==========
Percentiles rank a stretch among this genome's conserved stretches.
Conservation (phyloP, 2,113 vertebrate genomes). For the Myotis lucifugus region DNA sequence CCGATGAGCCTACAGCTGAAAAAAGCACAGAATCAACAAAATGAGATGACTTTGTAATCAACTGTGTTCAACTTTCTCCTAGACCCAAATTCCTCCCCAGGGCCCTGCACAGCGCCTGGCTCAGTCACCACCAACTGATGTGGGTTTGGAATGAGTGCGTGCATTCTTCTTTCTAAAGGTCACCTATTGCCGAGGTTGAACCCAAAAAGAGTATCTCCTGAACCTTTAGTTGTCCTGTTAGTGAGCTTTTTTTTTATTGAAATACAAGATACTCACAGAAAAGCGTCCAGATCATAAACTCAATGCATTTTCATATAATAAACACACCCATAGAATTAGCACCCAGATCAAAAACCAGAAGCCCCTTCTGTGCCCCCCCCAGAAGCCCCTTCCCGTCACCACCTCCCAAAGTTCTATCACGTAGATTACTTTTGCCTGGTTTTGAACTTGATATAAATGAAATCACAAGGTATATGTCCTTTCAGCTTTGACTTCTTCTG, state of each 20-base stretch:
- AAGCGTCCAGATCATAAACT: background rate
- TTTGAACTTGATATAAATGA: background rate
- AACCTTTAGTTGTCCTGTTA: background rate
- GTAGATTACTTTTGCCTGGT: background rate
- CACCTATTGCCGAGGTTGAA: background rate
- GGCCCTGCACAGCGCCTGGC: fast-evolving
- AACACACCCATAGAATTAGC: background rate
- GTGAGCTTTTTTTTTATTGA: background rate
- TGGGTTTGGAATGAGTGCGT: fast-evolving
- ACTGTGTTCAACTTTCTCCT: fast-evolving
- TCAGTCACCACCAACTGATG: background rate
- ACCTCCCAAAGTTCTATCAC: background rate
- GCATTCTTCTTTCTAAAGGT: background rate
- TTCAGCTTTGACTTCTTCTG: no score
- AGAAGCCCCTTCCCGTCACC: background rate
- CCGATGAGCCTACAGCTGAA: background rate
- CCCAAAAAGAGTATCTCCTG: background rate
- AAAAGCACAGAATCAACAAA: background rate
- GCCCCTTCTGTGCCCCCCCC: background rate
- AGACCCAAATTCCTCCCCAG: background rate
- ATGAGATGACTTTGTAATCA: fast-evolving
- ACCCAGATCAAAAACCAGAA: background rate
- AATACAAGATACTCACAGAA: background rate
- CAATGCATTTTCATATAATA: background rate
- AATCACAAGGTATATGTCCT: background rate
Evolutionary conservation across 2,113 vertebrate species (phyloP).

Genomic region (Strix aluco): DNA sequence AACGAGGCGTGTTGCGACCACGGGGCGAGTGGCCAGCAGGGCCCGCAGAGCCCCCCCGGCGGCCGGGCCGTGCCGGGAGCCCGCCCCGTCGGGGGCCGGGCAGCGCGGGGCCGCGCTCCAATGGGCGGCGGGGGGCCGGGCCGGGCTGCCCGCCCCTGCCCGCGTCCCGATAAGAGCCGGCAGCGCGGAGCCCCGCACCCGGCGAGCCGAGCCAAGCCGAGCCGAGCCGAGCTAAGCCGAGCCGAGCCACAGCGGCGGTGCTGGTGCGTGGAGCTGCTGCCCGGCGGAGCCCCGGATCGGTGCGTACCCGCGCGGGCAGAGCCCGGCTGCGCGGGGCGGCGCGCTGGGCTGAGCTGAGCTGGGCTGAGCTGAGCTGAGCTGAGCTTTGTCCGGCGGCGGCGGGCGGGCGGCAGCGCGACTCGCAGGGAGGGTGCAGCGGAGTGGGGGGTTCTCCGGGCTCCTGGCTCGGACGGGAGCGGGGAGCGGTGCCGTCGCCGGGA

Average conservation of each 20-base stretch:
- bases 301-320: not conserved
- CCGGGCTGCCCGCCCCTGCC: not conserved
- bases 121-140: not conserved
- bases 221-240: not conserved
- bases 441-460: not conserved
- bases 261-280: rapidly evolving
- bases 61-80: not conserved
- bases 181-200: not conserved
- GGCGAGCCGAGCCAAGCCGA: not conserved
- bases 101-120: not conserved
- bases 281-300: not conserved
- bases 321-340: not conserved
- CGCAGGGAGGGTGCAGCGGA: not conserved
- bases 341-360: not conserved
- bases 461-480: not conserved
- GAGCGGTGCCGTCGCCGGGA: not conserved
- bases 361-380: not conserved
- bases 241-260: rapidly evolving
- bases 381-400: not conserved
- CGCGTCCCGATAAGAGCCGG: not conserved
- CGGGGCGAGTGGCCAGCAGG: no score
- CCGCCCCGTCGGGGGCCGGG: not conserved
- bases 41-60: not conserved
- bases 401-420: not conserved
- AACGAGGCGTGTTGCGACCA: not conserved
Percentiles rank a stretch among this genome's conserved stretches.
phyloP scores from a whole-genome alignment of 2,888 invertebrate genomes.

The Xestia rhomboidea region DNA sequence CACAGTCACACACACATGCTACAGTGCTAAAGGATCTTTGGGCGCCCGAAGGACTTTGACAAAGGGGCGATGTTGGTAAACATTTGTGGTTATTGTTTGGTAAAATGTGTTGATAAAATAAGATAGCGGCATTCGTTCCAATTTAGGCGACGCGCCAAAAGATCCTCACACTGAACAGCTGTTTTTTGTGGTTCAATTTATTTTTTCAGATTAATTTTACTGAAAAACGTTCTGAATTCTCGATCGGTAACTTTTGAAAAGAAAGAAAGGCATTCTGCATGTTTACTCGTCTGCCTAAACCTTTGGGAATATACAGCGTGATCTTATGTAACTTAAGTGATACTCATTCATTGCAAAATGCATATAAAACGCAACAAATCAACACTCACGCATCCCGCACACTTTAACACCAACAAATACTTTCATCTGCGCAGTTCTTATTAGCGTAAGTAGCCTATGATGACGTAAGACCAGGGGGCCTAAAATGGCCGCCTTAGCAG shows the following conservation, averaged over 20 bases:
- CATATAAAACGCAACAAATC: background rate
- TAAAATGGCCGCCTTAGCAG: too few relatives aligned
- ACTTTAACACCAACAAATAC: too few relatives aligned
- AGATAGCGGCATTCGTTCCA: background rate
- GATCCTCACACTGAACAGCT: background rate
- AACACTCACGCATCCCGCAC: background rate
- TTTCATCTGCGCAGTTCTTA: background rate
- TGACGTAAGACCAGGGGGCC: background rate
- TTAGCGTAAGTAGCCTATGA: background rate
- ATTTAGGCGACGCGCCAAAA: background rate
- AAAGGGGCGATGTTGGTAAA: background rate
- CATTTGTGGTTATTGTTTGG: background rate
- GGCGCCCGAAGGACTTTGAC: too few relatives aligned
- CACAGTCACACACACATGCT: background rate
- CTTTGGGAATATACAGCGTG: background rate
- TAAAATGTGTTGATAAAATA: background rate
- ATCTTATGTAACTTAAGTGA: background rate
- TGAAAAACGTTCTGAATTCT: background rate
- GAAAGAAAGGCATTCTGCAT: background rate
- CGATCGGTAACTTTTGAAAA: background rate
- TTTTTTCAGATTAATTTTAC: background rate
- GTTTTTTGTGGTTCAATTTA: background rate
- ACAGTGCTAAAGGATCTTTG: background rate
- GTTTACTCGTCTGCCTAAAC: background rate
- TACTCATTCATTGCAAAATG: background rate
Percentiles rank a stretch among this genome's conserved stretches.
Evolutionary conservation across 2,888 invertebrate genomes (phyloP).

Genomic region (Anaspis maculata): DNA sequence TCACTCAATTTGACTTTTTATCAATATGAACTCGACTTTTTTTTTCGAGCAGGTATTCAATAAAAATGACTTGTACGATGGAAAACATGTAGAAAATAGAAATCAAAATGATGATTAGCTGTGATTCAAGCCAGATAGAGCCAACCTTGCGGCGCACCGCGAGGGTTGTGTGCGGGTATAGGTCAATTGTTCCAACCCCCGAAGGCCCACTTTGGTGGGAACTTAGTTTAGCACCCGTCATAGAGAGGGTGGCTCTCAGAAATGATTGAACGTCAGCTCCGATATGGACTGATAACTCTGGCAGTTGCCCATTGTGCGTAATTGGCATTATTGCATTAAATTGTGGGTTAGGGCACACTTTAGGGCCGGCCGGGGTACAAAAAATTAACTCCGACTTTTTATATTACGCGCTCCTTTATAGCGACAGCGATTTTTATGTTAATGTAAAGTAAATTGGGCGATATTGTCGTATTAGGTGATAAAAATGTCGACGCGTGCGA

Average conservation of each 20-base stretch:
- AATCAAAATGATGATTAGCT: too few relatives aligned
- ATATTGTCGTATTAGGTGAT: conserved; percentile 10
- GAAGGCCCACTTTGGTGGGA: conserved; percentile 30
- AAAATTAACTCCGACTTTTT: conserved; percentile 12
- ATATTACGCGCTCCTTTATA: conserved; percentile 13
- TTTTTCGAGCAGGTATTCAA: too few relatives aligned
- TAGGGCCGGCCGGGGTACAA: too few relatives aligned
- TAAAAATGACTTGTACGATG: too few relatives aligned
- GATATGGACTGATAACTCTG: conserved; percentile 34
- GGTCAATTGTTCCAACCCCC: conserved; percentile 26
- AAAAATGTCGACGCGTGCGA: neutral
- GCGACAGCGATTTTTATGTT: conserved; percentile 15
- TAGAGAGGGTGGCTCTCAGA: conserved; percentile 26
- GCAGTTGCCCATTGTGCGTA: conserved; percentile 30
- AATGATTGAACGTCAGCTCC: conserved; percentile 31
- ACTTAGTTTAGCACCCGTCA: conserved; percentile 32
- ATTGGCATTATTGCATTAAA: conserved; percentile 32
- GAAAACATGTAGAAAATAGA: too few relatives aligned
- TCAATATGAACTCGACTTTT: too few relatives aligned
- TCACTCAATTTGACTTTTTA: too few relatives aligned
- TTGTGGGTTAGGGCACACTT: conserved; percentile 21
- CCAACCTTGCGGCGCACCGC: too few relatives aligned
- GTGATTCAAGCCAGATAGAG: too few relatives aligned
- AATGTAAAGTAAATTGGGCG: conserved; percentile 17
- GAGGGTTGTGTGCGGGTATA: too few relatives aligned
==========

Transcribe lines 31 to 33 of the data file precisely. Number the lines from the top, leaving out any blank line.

- bases 301-320: not conserved
- CCGGGCTGCCCGCCCCTGCC: not conserved
- bases 121-140: not conserved